“Taking a momentary aside from the point;- I’ve yet to know any person having undergone the extensive formalities involved with securing for themselves a State-required permit for lawful carry of a concealed weapon as ‘packing heat’. In stark contrast, what is realized by persons who are permitted and other Moral and Conscionable persons, permit required or not–but having assumed their Duty as an American Citizen to provide themselves with Arms for their own Defense is the solemn and additional weight of responsibility for protection of other persons. Forgive my uneducated instinct, but a measure of transparency is indicated within the wording used by an ex-English teacher Lila Rajiva, suggestive that she herself does not ’pack heat’.
|Comment by: Slowburn 2 (4/19/2007)|
|The Crucial Understanding.At the risk of insulting the intelligence of Lila Rajiva, my impression is such and open to any necessary correction; that specific decisions were in fact made by at least two ‘authorities’, Faculty and State legislators–the former prohibiting the carrying of a personal defense weapon even by ‘qualified’ individuals under the penalty of expulsion, and the latter failing to Secure the “Right” of individuals to carry a firearm for defensive purposes on campus. Regardless of their intent–such persons have in fact committed Immoral Offenses.
|Comment by: Slowburn 3 (4/19/2007)|
|For certain ‘authorities’ to intentionally and knowingly establish laws, prohibitions or penalties depriving only those who would abide by such laws and prohibitions from possessing an implement which another person could readily use against them in a “Rights”-Violating Act is Immoral.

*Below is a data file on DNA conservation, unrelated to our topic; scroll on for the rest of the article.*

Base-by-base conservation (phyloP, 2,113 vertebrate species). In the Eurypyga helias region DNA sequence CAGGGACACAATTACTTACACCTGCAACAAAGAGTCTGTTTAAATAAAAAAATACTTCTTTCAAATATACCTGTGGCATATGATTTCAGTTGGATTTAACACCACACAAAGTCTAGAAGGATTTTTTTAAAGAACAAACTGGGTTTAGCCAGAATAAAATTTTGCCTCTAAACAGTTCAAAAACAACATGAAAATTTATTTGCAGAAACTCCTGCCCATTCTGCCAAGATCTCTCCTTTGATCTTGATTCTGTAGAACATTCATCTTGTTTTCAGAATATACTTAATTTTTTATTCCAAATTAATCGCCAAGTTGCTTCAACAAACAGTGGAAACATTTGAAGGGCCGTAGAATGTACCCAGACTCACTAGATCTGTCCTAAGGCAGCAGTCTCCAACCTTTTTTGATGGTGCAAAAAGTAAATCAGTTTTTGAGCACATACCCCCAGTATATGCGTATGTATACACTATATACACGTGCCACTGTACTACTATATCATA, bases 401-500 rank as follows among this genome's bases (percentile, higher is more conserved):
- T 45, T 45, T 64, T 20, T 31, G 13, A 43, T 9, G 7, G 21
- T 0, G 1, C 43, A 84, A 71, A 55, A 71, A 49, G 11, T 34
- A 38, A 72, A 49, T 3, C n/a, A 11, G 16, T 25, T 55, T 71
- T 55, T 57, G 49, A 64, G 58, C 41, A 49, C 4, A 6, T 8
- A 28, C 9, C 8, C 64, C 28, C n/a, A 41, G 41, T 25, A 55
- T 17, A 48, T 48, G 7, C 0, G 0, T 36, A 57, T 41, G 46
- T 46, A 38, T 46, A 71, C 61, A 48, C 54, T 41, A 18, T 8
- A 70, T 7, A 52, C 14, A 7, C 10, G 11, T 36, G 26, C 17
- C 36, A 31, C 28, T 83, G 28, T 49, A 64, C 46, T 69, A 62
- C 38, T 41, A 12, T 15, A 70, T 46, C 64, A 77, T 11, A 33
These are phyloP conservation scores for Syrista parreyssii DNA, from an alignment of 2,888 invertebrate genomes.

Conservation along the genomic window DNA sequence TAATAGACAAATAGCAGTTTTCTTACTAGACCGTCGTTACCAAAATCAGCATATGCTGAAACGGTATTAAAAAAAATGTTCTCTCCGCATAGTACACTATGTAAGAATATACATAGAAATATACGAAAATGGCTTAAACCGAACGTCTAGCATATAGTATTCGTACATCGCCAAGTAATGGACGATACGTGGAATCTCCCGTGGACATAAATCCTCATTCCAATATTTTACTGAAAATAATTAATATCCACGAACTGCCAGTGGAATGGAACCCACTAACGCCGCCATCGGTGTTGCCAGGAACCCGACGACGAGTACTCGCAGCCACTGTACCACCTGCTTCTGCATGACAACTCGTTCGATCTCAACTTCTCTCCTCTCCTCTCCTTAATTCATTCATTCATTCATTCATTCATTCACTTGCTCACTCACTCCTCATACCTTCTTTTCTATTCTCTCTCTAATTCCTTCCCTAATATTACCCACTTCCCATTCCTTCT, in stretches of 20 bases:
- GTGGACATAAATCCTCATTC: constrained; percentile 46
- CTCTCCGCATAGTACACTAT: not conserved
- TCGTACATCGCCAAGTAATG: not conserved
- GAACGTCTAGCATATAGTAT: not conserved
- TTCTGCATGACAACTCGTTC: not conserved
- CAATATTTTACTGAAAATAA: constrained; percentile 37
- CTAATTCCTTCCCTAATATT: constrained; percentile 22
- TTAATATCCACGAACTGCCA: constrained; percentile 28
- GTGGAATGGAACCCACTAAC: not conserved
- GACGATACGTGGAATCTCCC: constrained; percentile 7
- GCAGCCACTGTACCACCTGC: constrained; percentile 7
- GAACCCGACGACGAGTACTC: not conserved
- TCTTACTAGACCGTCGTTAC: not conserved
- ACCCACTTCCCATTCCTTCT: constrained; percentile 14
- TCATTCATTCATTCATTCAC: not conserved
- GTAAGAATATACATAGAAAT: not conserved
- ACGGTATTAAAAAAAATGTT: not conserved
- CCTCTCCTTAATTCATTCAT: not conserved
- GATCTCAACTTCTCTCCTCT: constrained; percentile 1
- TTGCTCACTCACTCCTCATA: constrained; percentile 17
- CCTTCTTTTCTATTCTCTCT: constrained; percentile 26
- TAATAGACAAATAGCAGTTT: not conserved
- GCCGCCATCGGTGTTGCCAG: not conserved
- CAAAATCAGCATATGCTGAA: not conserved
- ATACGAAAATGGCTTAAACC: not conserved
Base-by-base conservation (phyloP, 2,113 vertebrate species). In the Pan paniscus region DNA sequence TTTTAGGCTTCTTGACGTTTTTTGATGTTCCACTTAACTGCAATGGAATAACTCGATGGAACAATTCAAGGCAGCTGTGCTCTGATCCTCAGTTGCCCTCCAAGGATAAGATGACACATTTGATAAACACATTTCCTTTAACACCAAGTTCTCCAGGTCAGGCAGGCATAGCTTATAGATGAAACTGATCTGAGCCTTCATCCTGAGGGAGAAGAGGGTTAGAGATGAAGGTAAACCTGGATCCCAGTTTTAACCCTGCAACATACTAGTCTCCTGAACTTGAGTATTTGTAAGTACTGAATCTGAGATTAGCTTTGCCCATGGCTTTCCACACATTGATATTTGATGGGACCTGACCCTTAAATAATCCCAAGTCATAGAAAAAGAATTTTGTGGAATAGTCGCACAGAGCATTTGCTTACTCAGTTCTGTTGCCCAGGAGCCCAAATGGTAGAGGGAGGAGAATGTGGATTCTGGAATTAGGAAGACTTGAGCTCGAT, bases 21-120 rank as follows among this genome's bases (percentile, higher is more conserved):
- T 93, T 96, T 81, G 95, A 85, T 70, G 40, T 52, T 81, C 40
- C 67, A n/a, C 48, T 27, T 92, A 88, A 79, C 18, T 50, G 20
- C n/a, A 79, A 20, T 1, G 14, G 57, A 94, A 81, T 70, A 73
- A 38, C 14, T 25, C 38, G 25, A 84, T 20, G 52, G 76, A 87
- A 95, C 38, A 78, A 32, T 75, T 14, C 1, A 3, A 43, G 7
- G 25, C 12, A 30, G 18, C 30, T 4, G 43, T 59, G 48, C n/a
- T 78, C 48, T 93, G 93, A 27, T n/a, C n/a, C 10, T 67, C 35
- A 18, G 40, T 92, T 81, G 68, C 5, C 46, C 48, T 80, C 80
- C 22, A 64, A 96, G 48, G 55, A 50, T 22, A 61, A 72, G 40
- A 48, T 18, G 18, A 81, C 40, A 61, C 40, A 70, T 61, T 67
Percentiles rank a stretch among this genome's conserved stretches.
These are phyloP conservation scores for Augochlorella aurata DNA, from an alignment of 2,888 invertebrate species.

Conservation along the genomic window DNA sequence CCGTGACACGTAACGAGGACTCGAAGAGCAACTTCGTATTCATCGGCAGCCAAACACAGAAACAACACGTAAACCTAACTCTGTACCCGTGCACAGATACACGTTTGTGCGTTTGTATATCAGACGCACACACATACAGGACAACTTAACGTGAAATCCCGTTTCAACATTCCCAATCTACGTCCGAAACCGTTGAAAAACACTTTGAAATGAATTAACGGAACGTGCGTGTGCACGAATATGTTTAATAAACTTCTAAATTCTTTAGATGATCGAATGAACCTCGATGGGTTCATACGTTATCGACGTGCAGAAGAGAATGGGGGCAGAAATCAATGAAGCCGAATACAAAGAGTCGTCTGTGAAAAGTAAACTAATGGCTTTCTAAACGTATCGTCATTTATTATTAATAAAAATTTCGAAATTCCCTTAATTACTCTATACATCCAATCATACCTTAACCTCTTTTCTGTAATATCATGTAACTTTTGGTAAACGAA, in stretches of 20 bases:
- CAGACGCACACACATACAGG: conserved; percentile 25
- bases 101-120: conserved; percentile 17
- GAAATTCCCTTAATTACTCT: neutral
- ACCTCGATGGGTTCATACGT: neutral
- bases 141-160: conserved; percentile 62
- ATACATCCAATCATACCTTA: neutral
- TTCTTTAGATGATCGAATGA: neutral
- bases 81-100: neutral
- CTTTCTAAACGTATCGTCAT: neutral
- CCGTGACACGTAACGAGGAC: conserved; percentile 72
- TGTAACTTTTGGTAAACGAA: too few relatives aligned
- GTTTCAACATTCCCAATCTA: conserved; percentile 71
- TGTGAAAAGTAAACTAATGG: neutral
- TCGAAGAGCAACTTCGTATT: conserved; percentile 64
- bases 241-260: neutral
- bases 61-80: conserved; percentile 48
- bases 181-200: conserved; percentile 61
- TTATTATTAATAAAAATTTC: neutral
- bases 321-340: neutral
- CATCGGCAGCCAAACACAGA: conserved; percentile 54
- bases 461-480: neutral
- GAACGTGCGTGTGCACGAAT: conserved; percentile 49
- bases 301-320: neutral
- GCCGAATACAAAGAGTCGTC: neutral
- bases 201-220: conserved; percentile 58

This primary and most fundamental principle is
EXACTLY WHAT MUST BE UNDERSTOOD or NOTHING HAS BEEN UNDERSTOOD AT ALL.
My position on the bearing of arms on campus has not been extensively thought out, and I admit that I did not know that on many campuses (including that of George Washington University – see the posts on legal issues raised on Chris Wallace’s show), security personnel do not (or can not) carry weapons. That – to me – is amazing, considering the very open nature of many campuses.
I don’t actually object to guns on campuses (which are often sprawling, dangerous places), but then, what happens in a classroom? Are we going to have metal detectors and frisking before each class, or is the teacher supposed to be able to deliver herself of a lecture on Rousseau and a few rounds from a firearm with equal aplomb should she become the target of, say, a student irate about his grades?
That goes a shade beyond the traditional requirement of faculty to maintain discipline, it seems to me….
In a confined space, as in a lab or a classroom or a plane, the same rules should not obtain – since people are not equally able to protect themselves or move out of danger. At least, that’s my intuitive thought on this.
There ought to be an argument here that by-passes the “rights” language altogether, thereby leaving the second amendment substantively uninfringed.
I need to think about this a lot more, though, before I feel I can stake out a position one way or other. In any case, I admit the use of the phrase “packing heat” was intended to load an argument I made on intuitive grounds that the classroom situation is analytically different.
One way to go is suggested by Alexander Cockburn in a recent Counterpunch article:
“A better idea would be for appropriately screened teachers and maybe student monitors to carry weapons. A quarter of a century ago students doing military ROTC training regularly carried rifles around campus. US Supreme Court Justice Antonin Scalia recently recalled regularly traveling on the New York subway system as a student with his rife. Perhaps there should be guns in wall cases, behind glass, at strategic points around campuses, like those fire axes, usually with menacing signs about improper use.”
Get rid of psychiatric drugs, not guns he said. And then bring in the posse.
About time, probably.